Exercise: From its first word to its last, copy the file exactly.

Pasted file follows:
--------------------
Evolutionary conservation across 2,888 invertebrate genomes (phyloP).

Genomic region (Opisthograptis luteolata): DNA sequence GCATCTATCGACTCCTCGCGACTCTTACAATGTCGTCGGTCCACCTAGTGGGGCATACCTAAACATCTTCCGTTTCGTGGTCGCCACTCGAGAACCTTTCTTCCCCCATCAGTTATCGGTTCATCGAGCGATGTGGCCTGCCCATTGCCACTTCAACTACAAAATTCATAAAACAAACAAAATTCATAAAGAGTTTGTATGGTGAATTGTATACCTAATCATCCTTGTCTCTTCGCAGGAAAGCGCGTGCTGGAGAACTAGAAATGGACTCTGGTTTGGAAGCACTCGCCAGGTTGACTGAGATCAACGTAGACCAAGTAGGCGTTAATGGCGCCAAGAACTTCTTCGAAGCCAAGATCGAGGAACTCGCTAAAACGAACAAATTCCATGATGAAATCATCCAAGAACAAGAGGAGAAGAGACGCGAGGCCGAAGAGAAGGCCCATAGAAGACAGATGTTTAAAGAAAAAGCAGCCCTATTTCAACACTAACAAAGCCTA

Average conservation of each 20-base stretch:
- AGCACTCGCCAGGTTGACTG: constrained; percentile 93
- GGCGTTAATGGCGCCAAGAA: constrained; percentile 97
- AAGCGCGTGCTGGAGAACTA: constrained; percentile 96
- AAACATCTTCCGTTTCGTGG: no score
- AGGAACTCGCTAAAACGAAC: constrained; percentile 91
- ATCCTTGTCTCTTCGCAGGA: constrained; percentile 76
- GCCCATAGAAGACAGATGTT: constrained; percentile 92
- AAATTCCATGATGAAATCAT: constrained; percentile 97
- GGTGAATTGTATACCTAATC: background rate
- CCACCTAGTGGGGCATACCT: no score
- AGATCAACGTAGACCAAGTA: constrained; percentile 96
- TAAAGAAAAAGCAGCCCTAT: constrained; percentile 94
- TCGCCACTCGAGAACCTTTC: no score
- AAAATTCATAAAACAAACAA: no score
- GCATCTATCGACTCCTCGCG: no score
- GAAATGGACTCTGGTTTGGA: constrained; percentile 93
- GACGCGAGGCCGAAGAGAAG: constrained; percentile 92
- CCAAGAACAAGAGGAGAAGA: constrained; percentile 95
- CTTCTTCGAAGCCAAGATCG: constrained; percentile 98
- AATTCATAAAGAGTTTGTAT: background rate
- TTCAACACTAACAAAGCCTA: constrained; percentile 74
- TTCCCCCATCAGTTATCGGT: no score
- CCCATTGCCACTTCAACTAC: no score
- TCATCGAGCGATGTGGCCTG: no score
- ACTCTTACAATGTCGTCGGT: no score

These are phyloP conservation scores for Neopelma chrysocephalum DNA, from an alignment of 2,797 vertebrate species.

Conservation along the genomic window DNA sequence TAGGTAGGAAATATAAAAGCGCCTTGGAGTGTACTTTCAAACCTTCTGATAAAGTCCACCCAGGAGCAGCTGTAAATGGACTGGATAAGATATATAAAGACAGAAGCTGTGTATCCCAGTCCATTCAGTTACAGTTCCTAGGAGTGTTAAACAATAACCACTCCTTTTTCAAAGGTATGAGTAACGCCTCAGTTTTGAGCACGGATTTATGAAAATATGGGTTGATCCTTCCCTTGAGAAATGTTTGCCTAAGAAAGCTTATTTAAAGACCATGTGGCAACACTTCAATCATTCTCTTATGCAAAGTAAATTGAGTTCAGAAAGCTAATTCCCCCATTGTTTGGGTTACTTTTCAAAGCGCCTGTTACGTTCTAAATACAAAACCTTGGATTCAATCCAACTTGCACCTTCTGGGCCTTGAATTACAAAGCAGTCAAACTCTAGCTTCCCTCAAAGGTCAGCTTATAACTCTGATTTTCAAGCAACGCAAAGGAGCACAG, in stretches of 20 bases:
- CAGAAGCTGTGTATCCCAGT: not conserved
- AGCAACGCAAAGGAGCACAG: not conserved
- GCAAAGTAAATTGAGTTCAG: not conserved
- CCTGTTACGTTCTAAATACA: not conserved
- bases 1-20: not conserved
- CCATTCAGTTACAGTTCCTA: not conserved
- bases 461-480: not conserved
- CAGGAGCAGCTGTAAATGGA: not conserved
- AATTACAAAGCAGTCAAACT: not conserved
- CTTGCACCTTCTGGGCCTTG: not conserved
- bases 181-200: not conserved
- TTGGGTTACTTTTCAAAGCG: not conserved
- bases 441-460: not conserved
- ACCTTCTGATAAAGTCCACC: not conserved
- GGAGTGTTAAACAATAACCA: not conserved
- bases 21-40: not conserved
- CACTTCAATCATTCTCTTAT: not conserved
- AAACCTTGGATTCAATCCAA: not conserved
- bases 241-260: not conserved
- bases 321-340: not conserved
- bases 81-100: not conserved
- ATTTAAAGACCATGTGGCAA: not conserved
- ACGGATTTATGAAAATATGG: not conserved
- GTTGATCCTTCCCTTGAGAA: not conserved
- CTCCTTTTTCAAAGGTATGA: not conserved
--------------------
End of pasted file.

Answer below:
Evolutionary conservation across 2,888 invertebrate genomes (phyloP).

Genomic region (Opisthograptis luteolata): DNA sequence GCATCTATCGACTCCTCGCGACTCTTACAATGTCGTCGGTCCACCTAGTGGGGCATACCTAAACATCTTCCGTTTCGTGGTCGCCACTCGAGAACCTTTCTTCCCCCATCAGTTATCGGTTCATCGAGCGATGTGGCCTGCCCATTGCCACTTCAACTACAAAATTCATAAAACAAACAAAATTCATAAAGAGTTTGTATGGTGAATTGTATACCTAATCATCCTTGTCTCTTCGCAGGAAAGCGCGTGCTGGAGAACTAGAAATGGACTCTGGTTTGGAAGCACTCGCCAGGTTGACTGAGATCAACGTAGACCAAGTAGGCGTTAATGGCGCCAAGAACTTCTTCGAAGCCAAGATCGAGGAACTCGCTAAAACGAACAAATTCCATGATGAAATCATCCAAGAACAAGAGGAGAAGAGACGCGAGGCCGAAGAGAAGGCCCATAGAAGACAGATGTTTAAAGAAAAAGCAGCCCTATTTCAACACTAACAAAGCCTA

Average conservation of each 20-base stretch:
- AGCACTCGCCAGGTTGACTG: constrained; percentile 93
- GGCGTTAATGGCGCCAAGAA: constrained; percentile 97
- AAGCGCGTGCTGGAGAACTA: constrained; percentile 96
- AAACATCTTCCGTTTCGTGG: no score
- AGGAACTCGCTAAAACGAAC: constrained; percentile 91
- ATCCTTGTCTCTTCGCAGGA: constrained; percentile 76
- GCCCATAGAAGACAGATGTT: constrained; percentile 92
- AAATTCCATGATGAAATCAT: constrained; percentile 97
- GGTGAATTGTATACCTAATC: background rate
- CCACCTAGTGGGGCATACCT: no score
- AGATCAACGTAGACCAAGTA: constrained; percentile 96
- TAAAGAAAAAGCAGCCCTAT: constrained; percentile 94
- TCGCCACTCGAGAACCTTTC: no score
- AAAATTCATAAAACAAACAA: no score
- GCATCTATCGACTCCTCGCG: no score
- GAAATGGACTCTGGTTTGGA: constrained; percentile 93
- GACGCGAGGCCGAAGAGAAG: constrained; percentile 92
- CCAAGAACAAGAGGAGAAGA: constrained; percentile 95
- CTTCTTCGAAGCCAAGATCG: constrained; percentile 98
- AATTCATAAAGAGTTTGTAT: background rate
- TTCAACACTAACAAAGCCTA: constrained; percentile 74
- TTCCCCCATCAGTTATCGGT: no score
- CCCATTGCCACTTCAACTAC: no score
- TCATCGAGCGATGTGGCCTG: no score
- ACTCTTACAATGTCGTCGGT: no score

These are phyloP conservation scores for Neopelma chrysocephalum DNA, from an alignment of 2,797 vertebrate species.

Conservation along the genomic window DNA sequence TAGGTAGGAAATATAAAAGCGCCTTGGAGTGTACTTTCAAACCTTCTGATAAAGTCCACCCAGGAGCAGCTGTAAATGGACTGGATAAGATATATAAAGACAGAAGCTGTGTATCCCAGTCCATTCAGTTACAGTTCCTAGGAGTGTTAAACAATAACCACTCCTTTTTCAAAGGTATGAGTAACGCCTCAGTTTTGAGCACGGATTTATGAAAATATGGGTTGATCCTTCCCTTGAGAAATGTTTGCCTAAGAAAGCTTATTTAAAGACCATGTGGCAACACTTCAATCATTCTCTTATGCAAAGTAAATTGAGTTCAGAAAGCTAATTCCCCCATTGTTTGGGTTACTTTTCAAAGCGCCTGTTACGTTCTAAATACAAAACCTTGGATTCAATCCAACTTGCACCTTCTGGGCCTTGAATTACAAAGCAGTCAAACTCTAGCTTCCCTCAAAGGTCAGCTTATAACTCTGATTTTCAAGCAACGCAAAGGAGCACAG, in stretches of 20 bases:
- CAGAAGCTGTGTATCCCAGT: not conserved
- AGCAACGCAAAGGAGCACAG: not conserved
- GCAAAGTAAATTGAGTTCAG: not conserved
- CCTGTTACGTTCTAAATACA: not conserved
- bases 1-20: not conserved
- CCATTCAGTTACAGTTCCTA: not conserved
- bases 461-480: not conserved
- CAGGAGCAGCTGTAAATGGA: not conserved
- AATTACAAAGCAGTCAAACT: not conserved
- CTTGCACCTTCTGGGCCTTG: not conserved
- bases 181-200: not conserved
- TTGGGTTACTTTTCAAAGCG: not conserved
- bases 441-460: not conserved
- ACCTTCTGATAAAGTCCACC: not conserved
- GGAGTGTTAAACAATAACCA: not conserved
- bases 21-40: not conserved
- CACTTCAATCATTCTCTTAT: not conserved
- AAACCTTGGATTCAATCCAA: not conserved
- bases 241-260: not conserved
- bases 321-340: not conserved
- bases 81-100: not conserved
- ATTTAAAGACCATGTGGCAA: not conserved
- ACGGATTTATGAAAATATGG: not conserved
- GTTGATCCTTCCCTTGAGAA: not conserved
- CTCCTTTTTCAAAGGTATGA: not conserved